Bitcoin has not yet graduated from the niche market to mainstream currency. However, with the increasing digitalization taking place in the currency exchange process, Bitcoin has successfully grabbed the public eye, which has increased its reach across the globe.
Fundamentally, Bitcoin operates on the premise of scarcity. One can purchase Bitcoins online through a process called ‘mining’ or via various cryptocurrency portals. Bitcoin-mining, however, favors the fastest machines, so users prefer to buy Bitcoin by using Bitcoin ASIC, which is a chip specifically designed for this purpose.
As the network of the Bitcoin market grows bigger, competition for buying becomes tougher. The system is designed in such a way that the virtual currency will never exceed 21 million – currently, 17 million Bitcoins are in circulation. With the rise in its market value and also the limits of scarcity, there is a constant demand for upgraded systems and advanced techniques.
Meanwhile, governments worldwide are avoiding the usage of Bitcoins in the mainstream market due to the cryptocurrency’s reliance on anonymous payments and purchases. One can make payments online without using a formal name or providing other vital information like a bank account or an ID, which could lead to an increase in dark web crimes like hiring assassins, purchasing illegal weapons or narcotics, money laundering, trafficking and more.
Following the recent withdrawal from the market by China, which accounted for almost a quarter of Bitcoin trading, there was a steep fall in its network. Citing cryptocurrencies’ linkage with web crimes, the governments of countries like China are still skeptical about adopting this system.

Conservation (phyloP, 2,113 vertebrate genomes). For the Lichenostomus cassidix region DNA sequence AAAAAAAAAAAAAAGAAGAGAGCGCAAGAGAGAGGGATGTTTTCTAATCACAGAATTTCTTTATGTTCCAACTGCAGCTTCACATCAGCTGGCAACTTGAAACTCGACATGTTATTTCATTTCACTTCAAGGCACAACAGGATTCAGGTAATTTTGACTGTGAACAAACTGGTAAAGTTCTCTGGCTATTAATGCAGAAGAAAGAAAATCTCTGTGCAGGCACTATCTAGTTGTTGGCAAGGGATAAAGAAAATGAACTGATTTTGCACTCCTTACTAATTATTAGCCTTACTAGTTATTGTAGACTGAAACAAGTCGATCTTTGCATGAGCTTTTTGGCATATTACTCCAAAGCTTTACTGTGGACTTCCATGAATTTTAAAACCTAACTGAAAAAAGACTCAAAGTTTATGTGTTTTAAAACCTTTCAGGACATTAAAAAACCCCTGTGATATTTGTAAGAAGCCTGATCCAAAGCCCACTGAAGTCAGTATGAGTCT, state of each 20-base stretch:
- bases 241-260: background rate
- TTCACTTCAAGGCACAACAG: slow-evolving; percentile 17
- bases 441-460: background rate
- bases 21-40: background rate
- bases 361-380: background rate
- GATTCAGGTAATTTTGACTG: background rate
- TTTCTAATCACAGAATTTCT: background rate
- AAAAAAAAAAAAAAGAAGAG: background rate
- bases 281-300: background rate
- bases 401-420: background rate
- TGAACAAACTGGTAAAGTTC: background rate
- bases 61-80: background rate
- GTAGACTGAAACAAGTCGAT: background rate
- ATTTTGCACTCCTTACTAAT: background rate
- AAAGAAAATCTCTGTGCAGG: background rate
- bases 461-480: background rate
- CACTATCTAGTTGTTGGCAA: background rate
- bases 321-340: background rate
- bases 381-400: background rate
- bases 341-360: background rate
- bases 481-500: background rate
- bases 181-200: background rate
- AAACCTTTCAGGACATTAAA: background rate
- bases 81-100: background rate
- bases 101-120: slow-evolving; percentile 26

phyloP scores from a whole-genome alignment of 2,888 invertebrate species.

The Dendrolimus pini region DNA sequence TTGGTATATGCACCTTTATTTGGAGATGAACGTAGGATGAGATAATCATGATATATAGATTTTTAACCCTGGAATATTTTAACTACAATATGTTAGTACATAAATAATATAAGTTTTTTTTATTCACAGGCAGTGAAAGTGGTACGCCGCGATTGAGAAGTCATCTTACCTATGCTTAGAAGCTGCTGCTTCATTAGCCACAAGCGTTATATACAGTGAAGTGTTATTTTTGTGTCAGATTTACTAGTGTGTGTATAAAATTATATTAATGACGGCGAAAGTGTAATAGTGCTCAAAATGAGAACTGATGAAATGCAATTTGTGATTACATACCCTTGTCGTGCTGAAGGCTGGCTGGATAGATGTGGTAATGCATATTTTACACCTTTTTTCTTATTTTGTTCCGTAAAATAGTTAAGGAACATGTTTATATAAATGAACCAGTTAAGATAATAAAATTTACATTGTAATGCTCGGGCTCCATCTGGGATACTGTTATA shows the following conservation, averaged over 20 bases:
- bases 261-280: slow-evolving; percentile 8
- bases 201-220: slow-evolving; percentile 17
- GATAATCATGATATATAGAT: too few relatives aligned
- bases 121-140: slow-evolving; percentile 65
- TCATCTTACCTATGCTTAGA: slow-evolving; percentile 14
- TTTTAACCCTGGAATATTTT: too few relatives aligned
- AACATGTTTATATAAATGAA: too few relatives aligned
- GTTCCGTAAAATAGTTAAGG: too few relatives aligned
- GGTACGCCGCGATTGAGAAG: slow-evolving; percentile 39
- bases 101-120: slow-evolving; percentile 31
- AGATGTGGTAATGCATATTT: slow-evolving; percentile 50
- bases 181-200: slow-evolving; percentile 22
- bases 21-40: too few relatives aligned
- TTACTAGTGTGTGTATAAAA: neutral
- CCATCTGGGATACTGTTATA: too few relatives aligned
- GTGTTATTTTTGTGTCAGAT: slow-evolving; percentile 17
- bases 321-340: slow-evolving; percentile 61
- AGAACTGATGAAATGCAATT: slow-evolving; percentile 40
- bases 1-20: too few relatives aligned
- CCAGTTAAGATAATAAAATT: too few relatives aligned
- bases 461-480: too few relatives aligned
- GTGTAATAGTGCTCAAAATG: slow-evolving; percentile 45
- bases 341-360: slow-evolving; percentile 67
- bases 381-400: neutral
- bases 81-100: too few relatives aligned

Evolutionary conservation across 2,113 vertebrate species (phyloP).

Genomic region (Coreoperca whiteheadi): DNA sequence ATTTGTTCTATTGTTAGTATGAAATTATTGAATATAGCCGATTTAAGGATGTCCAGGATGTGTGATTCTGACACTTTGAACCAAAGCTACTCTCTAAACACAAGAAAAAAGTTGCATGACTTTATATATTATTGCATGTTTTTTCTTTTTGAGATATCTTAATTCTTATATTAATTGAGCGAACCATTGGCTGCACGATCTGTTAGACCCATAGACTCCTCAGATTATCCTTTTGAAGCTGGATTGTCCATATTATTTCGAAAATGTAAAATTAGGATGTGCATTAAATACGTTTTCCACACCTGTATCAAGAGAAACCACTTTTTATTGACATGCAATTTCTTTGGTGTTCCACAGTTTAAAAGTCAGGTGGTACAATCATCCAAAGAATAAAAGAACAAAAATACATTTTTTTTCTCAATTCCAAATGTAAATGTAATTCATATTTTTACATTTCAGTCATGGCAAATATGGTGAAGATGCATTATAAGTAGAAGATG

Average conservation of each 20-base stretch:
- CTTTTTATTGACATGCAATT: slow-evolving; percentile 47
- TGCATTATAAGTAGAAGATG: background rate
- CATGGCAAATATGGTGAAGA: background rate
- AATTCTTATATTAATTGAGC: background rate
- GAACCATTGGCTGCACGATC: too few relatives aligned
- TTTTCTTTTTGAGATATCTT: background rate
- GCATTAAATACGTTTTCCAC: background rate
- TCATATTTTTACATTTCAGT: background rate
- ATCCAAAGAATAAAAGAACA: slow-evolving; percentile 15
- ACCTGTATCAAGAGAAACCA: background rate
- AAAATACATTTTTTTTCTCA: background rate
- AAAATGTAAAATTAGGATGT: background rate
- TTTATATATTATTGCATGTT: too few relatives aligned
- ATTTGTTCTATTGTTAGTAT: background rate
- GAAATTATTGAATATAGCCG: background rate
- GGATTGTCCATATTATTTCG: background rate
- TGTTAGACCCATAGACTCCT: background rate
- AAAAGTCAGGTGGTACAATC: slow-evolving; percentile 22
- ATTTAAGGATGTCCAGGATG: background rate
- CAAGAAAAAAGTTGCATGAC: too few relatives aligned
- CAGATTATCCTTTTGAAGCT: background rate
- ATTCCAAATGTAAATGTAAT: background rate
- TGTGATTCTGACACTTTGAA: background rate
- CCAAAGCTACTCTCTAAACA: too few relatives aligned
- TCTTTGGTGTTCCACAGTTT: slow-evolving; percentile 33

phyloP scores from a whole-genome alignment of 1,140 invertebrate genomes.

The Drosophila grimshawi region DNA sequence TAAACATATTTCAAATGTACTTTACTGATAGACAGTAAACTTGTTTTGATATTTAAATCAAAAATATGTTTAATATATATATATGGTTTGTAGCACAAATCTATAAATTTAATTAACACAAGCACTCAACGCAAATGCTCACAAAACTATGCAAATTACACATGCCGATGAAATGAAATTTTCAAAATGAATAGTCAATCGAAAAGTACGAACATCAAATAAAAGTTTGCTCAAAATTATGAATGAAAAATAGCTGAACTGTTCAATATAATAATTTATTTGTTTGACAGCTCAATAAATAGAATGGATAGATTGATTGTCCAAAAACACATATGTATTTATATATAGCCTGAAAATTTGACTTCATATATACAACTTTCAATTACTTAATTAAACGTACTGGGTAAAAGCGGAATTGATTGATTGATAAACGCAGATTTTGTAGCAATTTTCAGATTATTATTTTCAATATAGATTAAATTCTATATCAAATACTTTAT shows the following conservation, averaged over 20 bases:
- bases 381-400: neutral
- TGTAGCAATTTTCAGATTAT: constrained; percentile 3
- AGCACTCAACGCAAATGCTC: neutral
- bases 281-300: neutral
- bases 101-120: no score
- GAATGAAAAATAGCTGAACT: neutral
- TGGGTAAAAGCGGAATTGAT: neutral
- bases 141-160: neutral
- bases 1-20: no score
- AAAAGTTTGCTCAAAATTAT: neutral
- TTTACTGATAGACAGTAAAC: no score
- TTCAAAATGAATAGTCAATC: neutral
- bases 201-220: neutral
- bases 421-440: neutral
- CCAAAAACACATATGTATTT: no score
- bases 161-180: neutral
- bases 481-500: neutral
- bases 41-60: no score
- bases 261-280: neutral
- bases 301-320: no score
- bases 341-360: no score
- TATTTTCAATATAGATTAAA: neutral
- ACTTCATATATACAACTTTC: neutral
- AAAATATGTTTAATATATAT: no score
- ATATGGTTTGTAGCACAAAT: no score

Why is this futile? Massive transactions conducted using Bitcoins cannot be stopped or frozen by governmental authorities since there are no bank accounts involved.
Chinese authorities fear that the increasing network of Bitcoin can spell financial trouble for the banks in future. Hence, China has banned such exchanges and trading practices.
Impact on India
With the recent advent of Crowdfunding, Bitcoin, FinTech-based industries and Blockchain technologies, India has taken steps towards becoming a digitalized nation. The system has also been hailed by major investors. R. Gandhi, Deputy Governor at the Reserve Bank Of India, recently addressed a gathering where he stated that these digital currencies are still in their nascent stage but will one day become an established part of the exchange module.
As for now, Bitcoins have a long way to go before they are adopted by a majority of the Indian population.
A government-authorized grievance cell or a fixed framework for such new concepts keeps this virtual currency under surveillance. These tend to pose financial and security risks, so national authorities have to be cautious at all times.
Any perpetrator of crime has to be held accountable under stringent laws that need to be formulated vis-à-vis Bitcoins and other cryptocurrencies.
Until the time comes when a majority of the people gains more confidence in these currencies, authorities need to remain vigilant at all times. Crime fighting must be a top priority for all government regulators and the community, but that should not stand in the way of innovation.